Thank you, Alex. Great answer! And now for another question. In your report it states that a 150 ml cup of coffee contains 40 – 180 mg caffeine. In the coffee studies, are participants drinking the same brand/dose of coffee, and is consideration given to the amounts of cream, sugar or other additives? Seems like there can be so many variables.

  • Linda

    Reply Reply May 29, 2015

    Hi Alex
    I don’t really drink much coffee, more of a tea drinker! I probably have one cup of coffee a week, but about 20 cups of tea!!! I would hazard a guess that I am a slow caffeine metaboliser.

  • John

    Reply Reply May 31, 2015

    Interesting article, and a subject I imagine we all hear about often. I’m ‘hooked’ on 2 cups a day – before I leave the house each morning, and can honestly sat that ‘sometimes’ I feel a bit of jitters from just that amount, and ‘all the time’ if I have more – so I guess I’m a slow metabolizer.
    Most interesting part to me is that as we’re each unique, coffee is more or less beneficial to us, and that the free test ‘if you’re shaky after 2 cups, drink less’ is a good example of the wisdom of our bodies to guide us (if we’re prepared to listen :o)

  • suzanne

    Reply Reply May 31, 2015

    I wonder about the addictive qualities, the headaches we get if we stop cold turkey, the effects it has on weight control, if any, if you start your day with a coffee and a workout, that extra calorie burn within your workout I read about long ago, also we should be mindful of the junk we put in coffee. Since I xed out sugar and cream and replace with milk, I feel better about drinking so much coffee. This was a great report, I always wondered about why some people could drink it late at night and others can’t have it in the afternoon at all. Like the suggestion that with our own trial and error we are already self-regulating our java intake!

  • Beth

    Reply Reply June 1, 2015

    I absolutely love the smell of coffee but generally don’t drink much of it. I love a cup on cold days but am personally hooked on hot water and lemon!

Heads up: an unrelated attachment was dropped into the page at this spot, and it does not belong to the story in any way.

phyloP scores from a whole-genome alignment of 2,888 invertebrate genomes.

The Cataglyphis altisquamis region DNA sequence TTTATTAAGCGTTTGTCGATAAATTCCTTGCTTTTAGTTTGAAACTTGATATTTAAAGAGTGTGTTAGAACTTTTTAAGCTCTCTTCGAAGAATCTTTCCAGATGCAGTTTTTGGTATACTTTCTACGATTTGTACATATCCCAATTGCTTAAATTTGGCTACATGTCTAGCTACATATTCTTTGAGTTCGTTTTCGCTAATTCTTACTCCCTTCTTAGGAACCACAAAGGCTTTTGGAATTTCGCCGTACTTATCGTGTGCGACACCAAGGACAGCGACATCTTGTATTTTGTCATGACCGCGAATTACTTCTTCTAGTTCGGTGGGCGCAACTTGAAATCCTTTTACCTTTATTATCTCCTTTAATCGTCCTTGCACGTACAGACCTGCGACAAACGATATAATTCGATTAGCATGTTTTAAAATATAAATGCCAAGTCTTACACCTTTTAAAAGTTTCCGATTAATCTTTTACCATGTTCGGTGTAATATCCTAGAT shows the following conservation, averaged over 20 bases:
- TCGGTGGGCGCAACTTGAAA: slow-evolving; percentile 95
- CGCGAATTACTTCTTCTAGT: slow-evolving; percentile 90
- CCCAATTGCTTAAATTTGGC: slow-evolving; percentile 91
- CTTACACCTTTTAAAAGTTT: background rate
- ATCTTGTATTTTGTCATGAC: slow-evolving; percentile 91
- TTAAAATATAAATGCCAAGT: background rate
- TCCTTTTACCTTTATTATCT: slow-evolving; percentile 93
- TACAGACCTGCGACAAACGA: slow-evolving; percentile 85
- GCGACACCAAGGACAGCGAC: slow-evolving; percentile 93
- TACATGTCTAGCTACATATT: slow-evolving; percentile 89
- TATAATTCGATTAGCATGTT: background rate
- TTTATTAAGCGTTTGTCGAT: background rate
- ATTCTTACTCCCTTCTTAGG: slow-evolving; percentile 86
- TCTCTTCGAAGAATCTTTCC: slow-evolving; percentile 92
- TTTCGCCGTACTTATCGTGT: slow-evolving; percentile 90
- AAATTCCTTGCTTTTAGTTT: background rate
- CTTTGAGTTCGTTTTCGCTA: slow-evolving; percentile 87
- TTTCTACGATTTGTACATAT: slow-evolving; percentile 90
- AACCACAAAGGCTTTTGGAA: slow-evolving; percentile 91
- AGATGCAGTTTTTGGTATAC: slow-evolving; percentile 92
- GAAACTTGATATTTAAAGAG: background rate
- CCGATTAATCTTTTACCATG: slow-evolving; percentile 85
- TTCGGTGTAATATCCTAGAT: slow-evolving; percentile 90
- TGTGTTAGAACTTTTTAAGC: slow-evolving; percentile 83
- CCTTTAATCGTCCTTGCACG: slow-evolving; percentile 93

I am relieved to know it isn’t as bad as some people make out …although I need to avoid sweetening mine!

  • Hero

    Reply Reply June 1, 2015

    Hello Alex, Thank you for these great reports that you produce, I really enjoy reading them.

    I have a question but it not related to the report above. I hope you don’t mind.

    My questions about slow cookers. Are they good or bad?

    I love using my slow cooker, it makes my life so much easier. I prepare meals in bulk and I am good for a few days.

    But my partner thinks that they are not all that good. She thinks that cooking meat or veg in the cooker for 3-8 hours destroys all the goodness in the it.

    I was just wondering your opinion on slow cookers.

    Thank you

  • marouli

    Reply Reply June 3, 2015

    I gave up drinking coffee years ago. I would get palpitations and generally feel unwell.I now brew carob powder into a beverage. It is sweet and helps me in the late afternoon when my blood sugar has slumped and I need a pick- me- up.

  • Rayne Roberts

    Reply Reply June 15, 2015

    Alex, this update was both timely and informative. Many athletes that I work with take caffeine pre-event – I suspect because it is a cultural norm in rugby clubs as much as it is about its effectiveness as a stimulant. A proportion of players consistently feel nauseous and have GI distress even with small doses and whilst we discuss fast/slow caffeine metabolism and how to work with their genetic make up, your report explains it really well. Many thanks and I’ll look forward to improving the way I communicate this subject.